A portion of molten glass would be attached to a pontil rod. Air was then blown through the rod and into the mass to form a bubble. When it reached an appropriate size the bubble was opened, the rod was spun, and sheet glass would form by centrifugal force. Once cooled, the glass was cut. The thinnest was at the edge and the thick, opaque, area around the mark left by the pontil was known as the crown or bullseye. This technique was used well into the 17th century. While advances in glass production were introduced in the 19th and early 20th centuries, it wasn’t until 1957 that techniques used to produce float glass were developed in the United Kingdom.

The farm traces its origins to 1652.  Nothing went to waste back then and bullseyes were installed above the transom of the solid front door to allow light to illuminate the hall. These were mounted high up and I needed something to stand on. The chairs and tables were antique so I lifted the camera above my head and stood on tiptoes. From where she stood she could see the LCD and provided guidance … left, too far, OK, up, more, down, OK. The larger shot shows evidence of the molten glass having been spun during production.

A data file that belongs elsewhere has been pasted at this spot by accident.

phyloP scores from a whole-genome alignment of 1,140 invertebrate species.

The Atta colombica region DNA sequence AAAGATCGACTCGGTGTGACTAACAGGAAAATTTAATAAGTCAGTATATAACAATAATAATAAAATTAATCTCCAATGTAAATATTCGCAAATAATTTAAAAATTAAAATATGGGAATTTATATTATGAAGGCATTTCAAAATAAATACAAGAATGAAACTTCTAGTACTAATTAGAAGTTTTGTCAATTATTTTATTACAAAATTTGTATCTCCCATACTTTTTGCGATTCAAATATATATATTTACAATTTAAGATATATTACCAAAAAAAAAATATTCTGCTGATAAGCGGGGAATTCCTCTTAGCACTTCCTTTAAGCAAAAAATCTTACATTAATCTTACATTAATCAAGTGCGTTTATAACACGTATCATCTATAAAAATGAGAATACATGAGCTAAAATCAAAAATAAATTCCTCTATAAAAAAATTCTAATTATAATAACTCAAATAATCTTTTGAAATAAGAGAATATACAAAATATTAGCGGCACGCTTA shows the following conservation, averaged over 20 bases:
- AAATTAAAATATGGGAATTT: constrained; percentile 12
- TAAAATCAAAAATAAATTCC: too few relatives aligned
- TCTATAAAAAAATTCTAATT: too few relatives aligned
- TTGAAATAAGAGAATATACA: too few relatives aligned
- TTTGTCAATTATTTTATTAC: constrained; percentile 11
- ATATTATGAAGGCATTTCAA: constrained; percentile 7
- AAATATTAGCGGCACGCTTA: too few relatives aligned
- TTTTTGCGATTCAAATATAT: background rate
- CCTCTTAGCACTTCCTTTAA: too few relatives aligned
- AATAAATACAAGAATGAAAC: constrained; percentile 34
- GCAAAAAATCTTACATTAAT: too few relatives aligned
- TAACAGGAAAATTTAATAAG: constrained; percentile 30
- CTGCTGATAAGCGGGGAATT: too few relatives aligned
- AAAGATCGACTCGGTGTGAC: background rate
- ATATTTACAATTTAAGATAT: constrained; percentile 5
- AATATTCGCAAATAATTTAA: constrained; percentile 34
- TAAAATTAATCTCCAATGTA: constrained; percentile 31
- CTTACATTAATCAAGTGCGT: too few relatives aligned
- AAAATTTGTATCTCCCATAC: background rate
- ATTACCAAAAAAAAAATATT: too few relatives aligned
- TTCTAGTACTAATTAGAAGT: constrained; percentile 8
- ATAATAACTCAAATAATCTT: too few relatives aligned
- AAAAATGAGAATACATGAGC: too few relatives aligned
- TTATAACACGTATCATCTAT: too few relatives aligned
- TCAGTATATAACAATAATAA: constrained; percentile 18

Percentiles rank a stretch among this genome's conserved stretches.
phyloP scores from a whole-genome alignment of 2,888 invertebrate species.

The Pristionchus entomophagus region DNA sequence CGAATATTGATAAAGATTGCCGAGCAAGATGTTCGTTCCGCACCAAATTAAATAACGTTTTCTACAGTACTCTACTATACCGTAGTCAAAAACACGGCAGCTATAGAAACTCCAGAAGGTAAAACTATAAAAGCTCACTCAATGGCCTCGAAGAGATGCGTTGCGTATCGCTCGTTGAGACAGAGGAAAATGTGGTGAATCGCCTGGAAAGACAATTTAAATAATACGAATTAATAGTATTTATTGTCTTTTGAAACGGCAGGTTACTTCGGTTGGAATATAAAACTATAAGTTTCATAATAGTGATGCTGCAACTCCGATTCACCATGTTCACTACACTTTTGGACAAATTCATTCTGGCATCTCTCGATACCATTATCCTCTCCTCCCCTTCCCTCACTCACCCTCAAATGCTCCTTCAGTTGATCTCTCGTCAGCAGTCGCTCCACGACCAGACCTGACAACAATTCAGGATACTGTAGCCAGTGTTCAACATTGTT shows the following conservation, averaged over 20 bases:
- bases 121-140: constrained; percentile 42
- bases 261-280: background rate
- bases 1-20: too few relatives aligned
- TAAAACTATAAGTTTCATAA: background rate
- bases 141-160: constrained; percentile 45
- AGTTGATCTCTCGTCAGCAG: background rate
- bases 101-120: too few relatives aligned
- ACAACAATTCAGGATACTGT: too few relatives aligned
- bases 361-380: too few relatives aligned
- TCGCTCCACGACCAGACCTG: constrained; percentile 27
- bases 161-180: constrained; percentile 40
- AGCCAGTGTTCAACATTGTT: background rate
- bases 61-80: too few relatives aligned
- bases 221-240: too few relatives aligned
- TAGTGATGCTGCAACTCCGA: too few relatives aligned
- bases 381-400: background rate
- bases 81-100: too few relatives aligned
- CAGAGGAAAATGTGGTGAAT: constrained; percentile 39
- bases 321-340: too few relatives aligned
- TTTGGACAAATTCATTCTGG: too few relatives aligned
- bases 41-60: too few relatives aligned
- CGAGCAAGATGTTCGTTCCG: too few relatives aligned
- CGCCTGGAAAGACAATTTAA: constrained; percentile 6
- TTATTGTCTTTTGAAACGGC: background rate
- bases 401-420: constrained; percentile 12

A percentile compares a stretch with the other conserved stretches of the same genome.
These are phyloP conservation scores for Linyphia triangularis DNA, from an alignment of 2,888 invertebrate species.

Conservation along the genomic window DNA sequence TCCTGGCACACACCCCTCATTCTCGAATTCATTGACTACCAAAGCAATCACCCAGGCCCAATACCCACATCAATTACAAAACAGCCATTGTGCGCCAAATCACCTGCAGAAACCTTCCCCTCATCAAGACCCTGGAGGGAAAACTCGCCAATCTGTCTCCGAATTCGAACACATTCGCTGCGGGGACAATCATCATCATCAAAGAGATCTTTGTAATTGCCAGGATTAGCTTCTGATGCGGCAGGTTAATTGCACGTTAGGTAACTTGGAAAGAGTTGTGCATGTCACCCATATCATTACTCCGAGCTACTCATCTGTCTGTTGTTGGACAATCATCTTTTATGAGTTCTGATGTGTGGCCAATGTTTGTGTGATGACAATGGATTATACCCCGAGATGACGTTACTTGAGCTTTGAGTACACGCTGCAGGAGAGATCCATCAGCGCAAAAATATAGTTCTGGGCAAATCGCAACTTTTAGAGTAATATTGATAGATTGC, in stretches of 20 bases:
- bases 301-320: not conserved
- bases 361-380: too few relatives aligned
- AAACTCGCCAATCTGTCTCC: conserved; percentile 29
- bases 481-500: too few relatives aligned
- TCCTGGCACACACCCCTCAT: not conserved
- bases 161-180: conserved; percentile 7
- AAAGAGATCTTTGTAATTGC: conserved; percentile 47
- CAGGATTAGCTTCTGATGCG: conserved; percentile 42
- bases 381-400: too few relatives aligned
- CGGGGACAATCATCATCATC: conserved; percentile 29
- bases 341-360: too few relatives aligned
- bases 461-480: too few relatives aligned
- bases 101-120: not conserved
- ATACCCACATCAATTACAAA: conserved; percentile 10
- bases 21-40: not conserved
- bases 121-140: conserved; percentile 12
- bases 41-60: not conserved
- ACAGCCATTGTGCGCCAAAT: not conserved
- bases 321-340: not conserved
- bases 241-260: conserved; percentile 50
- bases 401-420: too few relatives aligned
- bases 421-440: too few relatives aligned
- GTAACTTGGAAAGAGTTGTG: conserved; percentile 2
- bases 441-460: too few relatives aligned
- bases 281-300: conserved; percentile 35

11 thoughts on “Bullseye

  1. Occasionally, I come across very old homes or buildings that have rippled glass in the windows, but I’ve never seen anything like this. They’re a wonderful way to let light into the house. Now, I’m wondering whether my miniature antique oil lamp in the bullseye pattern might have taken its design and name from that old glass technique. The lamp was pressed, so the bullseyes aren’t authentic pontil marks, but the resemblance is clear.

    • Glad of your appreciation. Old glass surely is fascinating stuff. Most believe that old panes are thicker at the bottom than at the top because they mistakenly learned that glass is a supercooled liquid when it is actually an amorphous solid. Glass does not slump or sage over time. An old pane is thicker at the bottom because it was placed into the window that way and was formed by centrifugal force. And the ripples you mention also speak to age and having been formed before the techniques of float glass manufacture had been developed. Thanks for checking in Linda.

  2. Love that these original transoms have been preserved. That they are still intact proves that things were made well back in the day. Love the greenery outside as you look through. The bottom image looks as if it’s actively swirling!

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